5 Hot Debates to Watch This Week

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Here’s a rundown of the main issues we’ll be tracking this week throughout Orange County.

Is there something happening in your city we should know about? Let us know!

1. Laura’s Law Up for Adoption

Orange County could become the first large California county to adopt Laura’s Law, which allows court-ordered outpatient treatment of severely mentally ill adults.

An estimated 120 adults might qualify for the mandatory treatment, according to county officials. The program, which largely relies on state mental health taxes, would cost about $4.4 million a year. Another roughly $1 million would come from the county’s general fund to cover expenses of the courts and public defender’s office.

California enacted Laura’s Law in 2002, but left it up to each county to put it into effect. No large county did, in part because opponents argued state funds couldn’t be used to support it. But clarifying legislation enacted last year with support from Orange County supervisors made it clear that state mental health funds could be spent.

Laura’s Law, named for Nevada County teen Laura Wilcox, who was murdered by a severely mentally ill man, became an issue in Orange County in the summer of 2011, following the death of mentally ill transient Kelly Thomas. He was beaten to death by Fullerton police officers. Three of the officers were fired, and a jury this year ruled two of the officers didn’t commit a crime in connection with his death.

Tuesday’s supervisors meeting starts at 9:30 a.m. Click here for the item’s staff report and documents.

2. Controversial Housing Proposal Goes to Orange Council

The highly controversial Rio Santiago housing project comes before the Orange City Council on Tuesday night, with the developer asking council members to reverse a planning commission decision to reject the plan.

Planning commissioners determined conversion of the former Sully Miller mine would have more “significant and unavoidable impacts” than any other project known to have been approved by the city.

The land’s owners, Milan Capital Management and JMI Real Estate, proposed building up to 130 single-family homes and a mixture of 265 homes, condos and assisted-living beds for seniors.

They said it would enhance the area by using aesthetically pleasing buildings and setting aside most of the land for open space, recreation facilities and trails.

But critics countered with concerns about flooding, fires and methane gas from an adjacent landfill.

The city council’s public session starts at 6 p.m. Click here to read the full agenda.

3. Pollution Officials Go on Retreat in Palm Desert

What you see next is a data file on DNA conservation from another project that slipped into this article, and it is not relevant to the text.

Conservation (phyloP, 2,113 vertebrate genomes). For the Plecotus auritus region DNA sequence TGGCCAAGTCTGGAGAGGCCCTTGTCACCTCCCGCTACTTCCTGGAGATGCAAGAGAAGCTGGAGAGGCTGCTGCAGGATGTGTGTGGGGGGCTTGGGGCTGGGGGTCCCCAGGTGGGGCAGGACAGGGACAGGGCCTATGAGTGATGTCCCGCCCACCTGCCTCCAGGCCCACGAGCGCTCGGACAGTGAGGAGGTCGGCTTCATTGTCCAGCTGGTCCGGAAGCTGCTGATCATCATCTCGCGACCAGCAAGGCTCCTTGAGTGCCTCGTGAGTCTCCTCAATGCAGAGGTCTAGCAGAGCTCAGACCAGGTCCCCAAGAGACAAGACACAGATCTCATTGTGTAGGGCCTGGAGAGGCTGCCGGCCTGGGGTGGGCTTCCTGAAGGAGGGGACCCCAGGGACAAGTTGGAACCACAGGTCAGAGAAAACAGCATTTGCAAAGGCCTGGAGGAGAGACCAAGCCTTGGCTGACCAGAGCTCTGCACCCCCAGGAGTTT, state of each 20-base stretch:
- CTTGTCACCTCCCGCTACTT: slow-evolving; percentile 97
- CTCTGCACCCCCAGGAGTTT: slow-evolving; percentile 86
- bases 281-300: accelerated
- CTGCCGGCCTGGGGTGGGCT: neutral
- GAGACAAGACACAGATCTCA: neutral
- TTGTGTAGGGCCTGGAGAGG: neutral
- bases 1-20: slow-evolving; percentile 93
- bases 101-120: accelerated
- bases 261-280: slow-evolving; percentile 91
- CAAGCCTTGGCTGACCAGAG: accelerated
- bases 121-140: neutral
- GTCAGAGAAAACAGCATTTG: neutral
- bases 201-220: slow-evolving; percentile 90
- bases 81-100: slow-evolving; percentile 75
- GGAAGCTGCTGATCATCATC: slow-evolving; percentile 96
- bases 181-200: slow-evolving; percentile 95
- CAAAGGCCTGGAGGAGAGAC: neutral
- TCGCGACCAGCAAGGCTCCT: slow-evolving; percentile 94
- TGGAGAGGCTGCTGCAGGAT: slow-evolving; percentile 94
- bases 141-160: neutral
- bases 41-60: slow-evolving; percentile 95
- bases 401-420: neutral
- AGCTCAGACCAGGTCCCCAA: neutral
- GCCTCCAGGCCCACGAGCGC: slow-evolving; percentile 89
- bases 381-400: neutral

Southern California’s top air quality officials are set to go on a two-day retreat this week to Palm Desert.

Board members at the South Coast Air Quality Management District are planning to gather at the JW Marriott Desert Springs Resort in Palm Desert on Thursday and Friday for a series of special board meetings.

Several policy topics are on the agenda, including a proposed plan for drought management and water conservation.

It’s unclear whether the agency will allow public participation from its headquarters in Diamond Bar, for those who can’t make it to the desert.

4. Irvine Considers New Term Limits

Irvine Mayor Steven Choi wants his colleagues to ask voters to impose term limits aimed at closing an alleged loophole used by Councilman Larry Agran to serve on the council for 15 years.

In a memo to the council, Choi says he doesn’t think voters who approved the current term limits imagined someone would serve on the council almost indefinitely by switching between mayor and council positions.

Choi says he believes voters would support new limits preventing anyone from serving more than two terms on the council and two terms as mayor. According to the city web site, beginning in 1978, Agran served for 12 years as a council member and then mayor. He left city office in 1991 and returned as a councilman in 1999. For the past 15 years he has been either a member of the city council or mayor.

The item is up for discussion toward the end of Tuesday’s meeting, which starts at 2 p.m. Click here to read Choi’s memo.

5. New Transportation Budget Up for Debate

Orange County transportation officials are set to debate a proposed $1.1 billion budget for the upcoming year, which currently projects a 10-percent reduction in expenses.

Most of that $137-million drop in Orange County Transportation Authority costs would come from unspecified “contributions to other agencies.”

Staff, meanwhile, highlight that the budget will maintain bus and rail service levels.

About $2.4 million, or 0.2 percent of the overall budget, is dedicated to “active transportation,” which centers on bike infrastructure and education efforts.

The workshop is scheduled toward the end of Monday’s meeting, which starts at 9 a.m.

Major Meetings This Week:


OCTA Board of Directors 

Cypress City Council 

Placentia City Council 

Seal Beach City Council 


Orange County Board of Supervisors 

Anaheim City Council 

Buena Park City Council 

Costa Mesa City Council (Budget Workshop) 

Garden Grove City Council 

Irvine City Council 

Laguna Hills City Council 

Lake Forest City Council (Budget Workshop) 

Newport Beach City Council 

Orange City Council 

Stanton City Council 


Orange County Transportation Authority Finance and Administration Committee 

Laguna Woods City Council (Special Closed Session Meeting) 

Rancho Santa Margarita City Council 

Westminster City Council 


CalOptima Finance and Audit Committee 

OCTA Legislative and Communications Committee 

South Coast AQMD Board (Two-Day Retreat in Palm Desert) 

San Clemente City Council 


South Coast AQMD Board (Two-Day Retreat in Palm Desert) 

Correction: A previous version of this story incorrectly indicated that Agran would not be allowed to run again for city council if the measure passes. The proposal would not count years served in office before the new limit goes into effect.

You can reach Nick Gerda at ngerda@gmail.com, and follow him on Twitter: @nicholasgerda.

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5 Hot Debates to Watch This Week

Print More

Here’s a rundown of the main issues we’ll be tracking this week throughout Orange County.

Is there something happening in your city we should know about? Let us know.

1. Huntington Beach Might Ban Fireworks

A split Huntington Beach City Council will decide Monday whether to permanently ban the possession, sale or use of fireworks in the city.

In early 2012, the city council approved a two-year trial period for sparklers and other nonexplosive fireworks.

Supporters of legalizing state-approved fireworks, such as Mayor Matt Harper, have argued it enables personal choice on a holiday that celebrates America’s independence. Newer building materials, they add, have greatly reduced the chance of fires.

Opponents meanwhile cite injuries and fire hazards and contend legal fireworks encourage residents and visitors to bring in illegal cherry bombs, bottle rockets and other fireworks that explode or send fire and sparks high into the air.